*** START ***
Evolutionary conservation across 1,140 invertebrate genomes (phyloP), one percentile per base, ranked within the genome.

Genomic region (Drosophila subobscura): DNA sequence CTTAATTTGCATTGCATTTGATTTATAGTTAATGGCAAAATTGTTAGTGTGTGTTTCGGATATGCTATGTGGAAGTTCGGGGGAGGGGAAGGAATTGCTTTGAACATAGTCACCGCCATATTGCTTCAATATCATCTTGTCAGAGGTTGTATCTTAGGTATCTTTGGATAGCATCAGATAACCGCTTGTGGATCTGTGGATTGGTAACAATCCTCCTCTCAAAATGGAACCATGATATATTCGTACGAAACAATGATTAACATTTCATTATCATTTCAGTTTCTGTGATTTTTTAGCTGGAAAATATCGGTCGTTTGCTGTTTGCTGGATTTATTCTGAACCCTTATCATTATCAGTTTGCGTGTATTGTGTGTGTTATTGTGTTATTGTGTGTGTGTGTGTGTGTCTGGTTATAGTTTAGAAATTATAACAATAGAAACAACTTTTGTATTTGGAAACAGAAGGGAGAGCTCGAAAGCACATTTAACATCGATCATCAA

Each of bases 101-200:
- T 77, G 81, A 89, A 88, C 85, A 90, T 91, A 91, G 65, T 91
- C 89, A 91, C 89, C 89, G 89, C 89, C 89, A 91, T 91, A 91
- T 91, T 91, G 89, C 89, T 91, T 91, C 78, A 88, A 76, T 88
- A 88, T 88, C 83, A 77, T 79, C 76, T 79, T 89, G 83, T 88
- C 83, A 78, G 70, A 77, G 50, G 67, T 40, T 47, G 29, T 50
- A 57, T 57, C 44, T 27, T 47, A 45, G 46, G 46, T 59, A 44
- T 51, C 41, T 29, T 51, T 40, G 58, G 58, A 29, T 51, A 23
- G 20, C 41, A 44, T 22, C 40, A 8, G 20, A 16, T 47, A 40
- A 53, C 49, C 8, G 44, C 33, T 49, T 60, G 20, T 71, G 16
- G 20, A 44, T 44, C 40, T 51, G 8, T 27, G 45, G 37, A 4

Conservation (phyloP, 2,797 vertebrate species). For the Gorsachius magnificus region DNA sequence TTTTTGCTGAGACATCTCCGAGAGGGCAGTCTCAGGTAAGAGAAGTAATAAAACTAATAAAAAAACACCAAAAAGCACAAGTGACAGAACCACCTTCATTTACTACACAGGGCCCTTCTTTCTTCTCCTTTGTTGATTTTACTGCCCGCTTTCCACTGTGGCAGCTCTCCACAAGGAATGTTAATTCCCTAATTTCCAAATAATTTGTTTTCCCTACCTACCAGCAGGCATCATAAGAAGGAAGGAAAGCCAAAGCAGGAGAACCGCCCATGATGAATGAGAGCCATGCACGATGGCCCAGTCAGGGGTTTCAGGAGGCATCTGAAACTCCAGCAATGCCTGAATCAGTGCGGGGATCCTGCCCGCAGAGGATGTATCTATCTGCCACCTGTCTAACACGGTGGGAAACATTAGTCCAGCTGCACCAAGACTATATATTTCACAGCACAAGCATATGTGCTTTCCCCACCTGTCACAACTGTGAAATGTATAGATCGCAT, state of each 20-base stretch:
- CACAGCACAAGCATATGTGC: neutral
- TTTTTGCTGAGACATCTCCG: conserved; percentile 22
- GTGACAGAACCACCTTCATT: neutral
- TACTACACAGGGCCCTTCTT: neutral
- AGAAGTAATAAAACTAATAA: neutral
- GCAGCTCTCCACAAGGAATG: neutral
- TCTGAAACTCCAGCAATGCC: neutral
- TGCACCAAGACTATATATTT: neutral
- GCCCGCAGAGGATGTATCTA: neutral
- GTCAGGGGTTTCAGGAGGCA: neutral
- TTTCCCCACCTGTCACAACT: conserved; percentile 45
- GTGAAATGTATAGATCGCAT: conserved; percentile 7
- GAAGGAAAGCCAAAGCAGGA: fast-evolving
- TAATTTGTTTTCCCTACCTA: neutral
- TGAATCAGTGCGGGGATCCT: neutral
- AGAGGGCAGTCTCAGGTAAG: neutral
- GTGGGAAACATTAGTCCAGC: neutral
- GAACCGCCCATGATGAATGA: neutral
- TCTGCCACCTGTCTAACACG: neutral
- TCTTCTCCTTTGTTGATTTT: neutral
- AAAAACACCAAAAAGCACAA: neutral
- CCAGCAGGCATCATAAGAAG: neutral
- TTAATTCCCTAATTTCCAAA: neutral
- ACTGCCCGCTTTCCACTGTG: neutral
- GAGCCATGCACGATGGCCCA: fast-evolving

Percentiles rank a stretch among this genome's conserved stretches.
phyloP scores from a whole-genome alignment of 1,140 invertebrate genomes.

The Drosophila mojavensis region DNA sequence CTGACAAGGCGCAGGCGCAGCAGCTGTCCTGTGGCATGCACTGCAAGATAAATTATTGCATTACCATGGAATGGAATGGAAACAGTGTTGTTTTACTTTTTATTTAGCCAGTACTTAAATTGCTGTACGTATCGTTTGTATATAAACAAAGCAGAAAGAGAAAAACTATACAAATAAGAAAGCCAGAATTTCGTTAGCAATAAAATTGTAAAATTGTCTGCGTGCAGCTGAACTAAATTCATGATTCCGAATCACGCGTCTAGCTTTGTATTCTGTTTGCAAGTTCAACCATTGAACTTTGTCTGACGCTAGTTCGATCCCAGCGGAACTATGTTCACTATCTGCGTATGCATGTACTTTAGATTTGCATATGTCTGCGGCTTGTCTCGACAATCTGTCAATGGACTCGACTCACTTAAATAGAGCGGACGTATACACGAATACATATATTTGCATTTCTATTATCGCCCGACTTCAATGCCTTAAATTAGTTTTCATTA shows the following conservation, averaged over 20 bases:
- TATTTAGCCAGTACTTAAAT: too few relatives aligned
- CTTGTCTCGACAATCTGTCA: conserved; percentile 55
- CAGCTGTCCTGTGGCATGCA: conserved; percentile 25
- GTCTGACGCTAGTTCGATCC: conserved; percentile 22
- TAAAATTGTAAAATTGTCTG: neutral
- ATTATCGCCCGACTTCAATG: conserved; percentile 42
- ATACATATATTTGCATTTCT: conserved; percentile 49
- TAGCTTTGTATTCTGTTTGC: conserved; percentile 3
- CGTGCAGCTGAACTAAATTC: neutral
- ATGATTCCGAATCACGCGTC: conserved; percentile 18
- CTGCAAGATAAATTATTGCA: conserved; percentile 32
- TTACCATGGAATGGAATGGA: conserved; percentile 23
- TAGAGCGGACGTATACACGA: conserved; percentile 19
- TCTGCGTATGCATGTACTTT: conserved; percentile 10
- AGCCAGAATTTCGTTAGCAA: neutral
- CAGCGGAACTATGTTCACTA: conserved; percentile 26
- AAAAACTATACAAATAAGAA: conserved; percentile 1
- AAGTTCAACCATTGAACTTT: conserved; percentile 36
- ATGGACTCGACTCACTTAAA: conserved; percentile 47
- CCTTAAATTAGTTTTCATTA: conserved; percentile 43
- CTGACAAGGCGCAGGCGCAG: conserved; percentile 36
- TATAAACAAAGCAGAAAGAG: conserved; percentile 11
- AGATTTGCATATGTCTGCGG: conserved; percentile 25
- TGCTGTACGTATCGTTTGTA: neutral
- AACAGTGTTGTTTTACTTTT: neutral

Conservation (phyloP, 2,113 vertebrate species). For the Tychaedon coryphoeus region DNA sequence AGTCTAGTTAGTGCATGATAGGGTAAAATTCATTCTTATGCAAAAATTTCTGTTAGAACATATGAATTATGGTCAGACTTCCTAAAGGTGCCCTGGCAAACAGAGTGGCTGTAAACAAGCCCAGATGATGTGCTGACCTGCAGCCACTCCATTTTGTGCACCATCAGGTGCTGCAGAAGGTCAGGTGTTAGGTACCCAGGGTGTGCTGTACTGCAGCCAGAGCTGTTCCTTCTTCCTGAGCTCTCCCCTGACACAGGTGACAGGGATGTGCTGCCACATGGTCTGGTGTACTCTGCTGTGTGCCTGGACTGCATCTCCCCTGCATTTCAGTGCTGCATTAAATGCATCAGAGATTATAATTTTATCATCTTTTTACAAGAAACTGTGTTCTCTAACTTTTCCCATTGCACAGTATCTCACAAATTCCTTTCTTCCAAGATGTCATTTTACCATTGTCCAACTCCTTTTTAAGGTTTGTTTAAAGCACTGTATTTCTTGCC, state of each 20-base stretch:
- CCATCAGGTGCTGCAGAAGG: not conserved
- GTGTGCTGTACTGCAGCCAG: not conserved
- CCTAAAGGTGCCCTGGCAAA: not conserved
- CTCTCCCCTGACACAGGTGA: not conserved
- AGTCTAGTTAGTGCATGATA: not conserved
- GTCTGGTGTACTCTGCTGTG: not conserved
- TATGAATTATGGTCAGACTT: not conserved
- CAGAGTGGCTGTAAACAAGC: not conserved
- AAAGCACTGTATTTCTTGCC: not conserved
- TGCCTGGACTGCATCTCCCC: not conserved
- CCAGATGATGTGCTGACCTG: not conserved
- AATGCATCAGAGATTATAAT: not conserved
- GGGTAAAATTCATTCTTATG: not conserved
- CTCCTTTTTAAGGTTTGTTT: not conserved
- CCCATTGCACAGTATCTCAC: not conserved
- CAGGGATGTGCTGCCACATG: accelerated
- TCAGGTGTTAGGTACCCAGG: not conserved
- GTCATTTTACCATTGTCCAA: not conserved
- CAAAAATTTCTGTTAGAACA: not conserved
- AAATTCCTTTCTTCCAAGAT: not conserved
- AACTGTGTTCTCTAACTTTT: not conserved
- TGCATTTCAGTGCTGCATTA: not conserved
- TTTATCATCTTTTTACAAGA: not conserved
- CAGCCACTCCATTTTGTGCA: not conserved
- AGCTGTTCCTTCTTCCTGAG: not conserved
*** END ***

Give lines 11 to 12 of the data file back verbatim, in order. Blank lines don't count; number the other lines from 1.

- G 20, C 41, A 44, T 22, C 40, A 8, G 20, A 16, T 47, A 40
- A 53, C 49, C 8, G 44, C 33, T 49, T 60, G 20, T 71, G 16